Much of the competitive intelligence flying around the world is unusable. Here are three examples, adapted from real examples:
1. Competitive intelligence about employee personalities. It's all very well knowing that Google’s Marissa Mayer loves to wear Oscar de la Renta and wanted to own a cupcake shop and owns a penthouse at the Four Seasons San Francisco; but when will that really be useful? The theory goes that facts like these help to draw a psychological profile of an executive, from which you can deduce how they will react in certain situations. Good in theory but it is pretty rare for that to work out in practice. Marissa may have interests that point to a passion for creativity, but her quantitative management style had designers complaining. Even less esoteric personal details can be useless as competitive intelligence. Consider these suggestive facts from a few years ago:
- Larry Page chose Richard Branson as his best man and had his wedding on Branson’s Necker Island
- The two men were spotted in discussion at a couple of events
- The Google founders are interested in space, sponsoring the XPrize and parking their jet at NASA Ames
- Branson is pioneering commercial space travel
Surely these two were up to something together? But no. Competitive intelligence would have led to a dead end there.
2. Serendipitous competitive intelligence. The man next to you on the plane is working on a presentation about some new branding for a client’s product. The client’s name is not on the slides, although the product is likely made by BigCo, the biggest company at the flight's destination. The man turns to his colleague to discuss how much they will charge the client for this work. As the plane gets ready to land, the man checks some printed emails with driving directions to a zip code (that if you were curious enough to check later, shows that the client is indeed BigCo). Finally, after landing, the man switches on his phone to check emails and you glance at a few sender names. Were you to do some Googling, you'd see that one of them works at BigCo. So far so good. This is solid competitive intelligence served on a plate. Unfortunately, it’s useless – this line of business has nothing to do with you and there is no way to use this information. Such intelligence, freely given yet unusable, is perhaps the most common type.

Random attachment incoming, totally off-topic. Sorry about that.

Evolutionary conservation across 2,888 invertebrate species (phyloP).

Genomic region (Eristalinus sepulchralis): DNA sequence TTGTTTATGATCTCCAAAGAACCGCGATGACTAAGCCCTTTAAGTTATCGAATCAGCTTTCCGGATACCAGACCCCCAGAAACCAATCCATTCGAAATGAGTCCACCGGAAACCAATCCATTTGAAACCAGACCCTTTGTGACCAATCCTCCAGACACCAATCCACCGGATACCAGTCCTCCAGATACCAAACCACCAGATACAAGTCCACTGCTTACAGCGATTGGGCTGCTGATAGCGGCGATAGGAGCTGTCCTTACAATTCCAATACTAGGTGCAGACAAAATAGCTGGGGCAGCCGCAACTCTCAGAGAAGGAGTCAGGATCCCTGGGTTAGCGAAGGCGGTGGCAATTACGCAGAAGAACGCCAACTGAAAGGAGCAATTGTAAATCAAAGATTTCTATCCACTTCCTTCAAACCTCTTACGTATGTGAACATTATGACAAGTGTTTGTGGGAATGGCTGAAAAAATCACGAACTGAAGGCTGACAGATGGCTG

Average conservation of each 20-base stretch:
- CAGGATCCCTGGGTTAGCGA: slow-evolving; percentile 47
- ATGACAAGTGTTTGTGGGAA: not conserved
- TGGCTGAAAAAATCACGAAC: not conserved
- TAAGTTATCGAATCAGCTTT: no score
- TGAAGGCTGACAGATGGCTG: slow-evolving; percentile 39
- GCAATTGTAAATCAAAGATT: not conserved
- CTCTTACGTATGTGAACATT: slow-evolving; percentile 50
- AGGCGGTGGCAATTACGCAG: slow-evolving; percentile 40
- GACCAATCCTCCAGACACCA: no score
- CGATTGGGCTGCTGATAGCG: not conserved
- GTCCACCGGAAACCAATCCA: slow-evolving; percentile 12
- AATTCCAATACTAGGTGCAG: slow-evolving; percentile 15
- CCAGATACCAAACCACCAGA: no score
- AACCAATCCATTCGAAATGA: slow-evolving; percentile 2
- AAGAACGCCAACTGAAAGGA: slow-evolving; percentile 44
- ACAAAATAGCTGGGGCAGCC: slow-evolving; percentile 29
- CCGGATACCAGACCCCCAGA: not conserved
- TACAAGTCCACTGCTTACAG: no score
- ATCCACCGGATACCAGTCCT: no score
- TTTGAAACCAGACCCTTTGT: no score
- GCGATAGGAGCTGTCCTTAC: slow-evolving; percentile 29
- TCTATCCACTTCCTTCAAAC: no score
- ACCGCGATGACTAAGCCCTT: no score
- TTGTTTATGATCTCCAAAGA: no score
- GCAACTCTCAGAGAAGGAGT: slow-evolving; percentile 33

3. Competitive intelligence that appeals to intellectual vanity. Competitive intelligence analysts are not just good looking, but also extremely intelligent. So it is not their fault that they are vain, and drawn to competitive intelligence techniques that they think make them look even more intelligent. Counting cars in car parks, using satellite imagery of a warehouse during construction, reading the names off a visitor’s book, watching supply trucks deliver goods to a competitor. Exactly the kind of thing to make an analyst feel smug about how clever he is. But how often is that kind of information used to inform business decisions? Maybe once a decade. Most of it is useless in practice.
Notwithstanding that it may be useless, competitive intelligence is always fun. That is the beauty of intelligence gathering - even when it is of no use to anyone, it is fascinating work. Something to remember when standing outside a competitor's offices at 10pm on a cold February night taking thermal images to see which departments are working late.